Centrelink Mobile App and Permissions Warning - Facebook Rumour

17 Dec 2013 - Article No: 1801. Filed under: Facebook Scams | Facebook Rumour




ATTENTION ALL FRIENDS- Have any of my mummy friends got the centrelink app stored on your phone? If so id delete it now... How many of you have read the update ...app information for centrelink? Did you know when you press accept update your giving centrelink complete access to everything on your phone.... Dont believe me then check my snap shot out..... centrelink also constantly have your gps location so they know where you are they know who you call they know what you txt they know everything...... they have access to absolutely everything that is stored on your phone! I have never been so discusted and stalked in my life! Im sure after reading this your discusted to? We are all entitled to live our life in privacy. Please if you have apps on your phone any apps always read the fine print before downloading and always read the update app information before updating the app im pretty sure your giving all of those apps access to your personal life. Never keep screen shots of your bank account or banking details stored in your phone.


The following message that warns users of the Centrelink mobile app is circulating Facebook, asserting the app needs various permissions, including access to your SMS messages, to work. The messages assert the app has access to "everything stored on your phone".

Centrelink is a government program in Australia that performs a variety of tasks including paying social security and welfare to the unemployed or retired. The App – named Express Plus Families - is designed to efficiently manage your communication with Centrelink, as well as obtain useful information including store locations.

Many aspects of the message are correct, if quite exaggerated. It is true that the app does require a startlingly large number of permissions on your phone to operate correctly, meaning that the image above that shows some of these permissions is probably genuine – (though it will display and be worded differently depending on what phone you have)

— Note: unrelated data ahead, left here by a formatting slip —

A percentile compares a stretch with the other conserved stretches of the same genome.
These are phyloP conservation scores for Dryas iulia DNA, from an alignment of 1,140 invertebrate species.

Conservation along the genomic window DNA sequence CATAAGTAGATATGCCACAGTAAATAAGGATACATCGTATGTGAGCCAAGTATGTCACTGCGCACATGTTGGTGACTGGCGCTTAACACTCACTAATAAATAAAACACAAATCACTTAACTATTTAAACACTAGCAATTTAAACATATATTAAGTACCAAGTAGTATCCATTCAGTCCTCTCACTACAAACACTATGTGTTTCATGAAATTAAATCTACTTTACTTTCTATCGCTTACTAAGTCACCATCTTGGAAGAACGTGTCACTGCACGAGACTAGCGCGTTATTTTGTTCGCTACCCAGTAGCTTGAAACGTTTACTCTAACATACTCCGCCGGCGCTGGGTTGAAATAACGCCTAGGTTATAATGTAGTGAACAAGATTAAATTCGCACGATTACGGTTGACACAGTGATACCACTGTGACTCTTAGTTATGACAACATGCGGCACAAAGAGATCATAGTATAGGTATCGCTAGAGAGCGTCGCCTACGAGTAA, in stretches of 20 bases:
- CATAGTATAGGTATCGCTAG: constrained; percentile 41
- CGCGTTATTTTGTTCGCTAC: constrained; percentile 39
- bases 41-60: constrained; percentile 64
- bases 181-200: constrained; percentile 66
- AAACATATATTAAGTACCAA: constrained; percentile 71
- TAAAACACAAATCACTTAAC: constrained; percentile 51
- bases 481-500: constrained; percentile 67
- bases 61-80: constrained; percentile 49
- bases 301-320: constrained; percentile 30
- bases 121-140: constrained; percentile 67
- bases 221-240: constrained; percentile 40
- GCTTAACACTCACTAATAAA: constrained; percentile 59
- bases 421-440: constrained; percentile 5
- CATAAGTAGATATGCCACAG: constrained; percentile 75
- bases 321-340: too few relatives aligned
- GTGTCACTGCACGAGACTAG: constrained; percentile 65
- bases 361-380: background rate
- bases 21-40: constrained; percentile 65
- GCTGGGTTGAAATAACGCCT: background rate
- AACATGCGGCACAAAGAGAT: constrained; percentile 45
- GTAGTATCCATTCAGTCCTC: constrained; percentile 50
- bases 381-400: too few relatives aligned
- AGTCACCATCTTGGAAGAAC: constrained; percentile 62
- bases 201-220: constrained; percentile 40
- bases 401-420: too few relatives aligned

However it is worth noting that when reading the permissions an app has, the phone will typically report what an application has the ability to do, and not necessarily what the application is doing.

The Centrelink app performs a variety of tasks, and thus requires certain permissions to work correctly. For example, according to the description on the Google Play website, it needs your personal information to use the Income Calculator –

"YOUR PERSONAL INFORMATION: Required to allow you to use the Income Calculator feature. We do not retrieve any details from your calendar."

Again, according to the description, the phone needs access to your camera, but this is so the app has the ability to allow you scan in documents and send them to Centrelink.

The app needs access to your GPS, but according to the website this is to provide details on the nearest Centrelink branch, not to keep track of you.

Also, for the app to work correctly, it needs access to your network communications, where, theoretically, (at least according to Apple), it has the ability to read or delete SMS messages – but as we pointed out above, this doesn’t mean the app WILL do that at all. The assertion that this is to log your calls or see who you call/text is baseless.

Much of the confusion arises with permissions. When an app requires permission for a specific activity, it will often be given a set of permissions (kind of like a package deal!) However the app may not require all of those permissions (e.g. like the ability to delete SMS messages) but because it has theoretically been given the ability to perform the action, the phone will report it as such when detailing the apps permissible activities.

Given that the Centrelink app is a reputable application from the Australian government, we‘d seriously doubt that it would be used for malicious, nefarious or duplicitous purposes, such as tracking your location, reading your texts or logging your calls (not unless you want to delve into crackpot conspiracy theories). What the application actually stores or transmits is detailed on their website.

Of course if you do not trust the app, Centrelink or the developers, regardless of this article or their assurances on the website, then you have the right to uninstall the application from your phone.

Despite the exaggerated urgency of the message, there is some good advice lurking in there – and that is to always check and investigate the permissions of an application if you install it on your phone, especially if you do not know or trust the developer of the app – and it is also wise to never keep screenshots of your banking information on your phone either - it’s just common sense!

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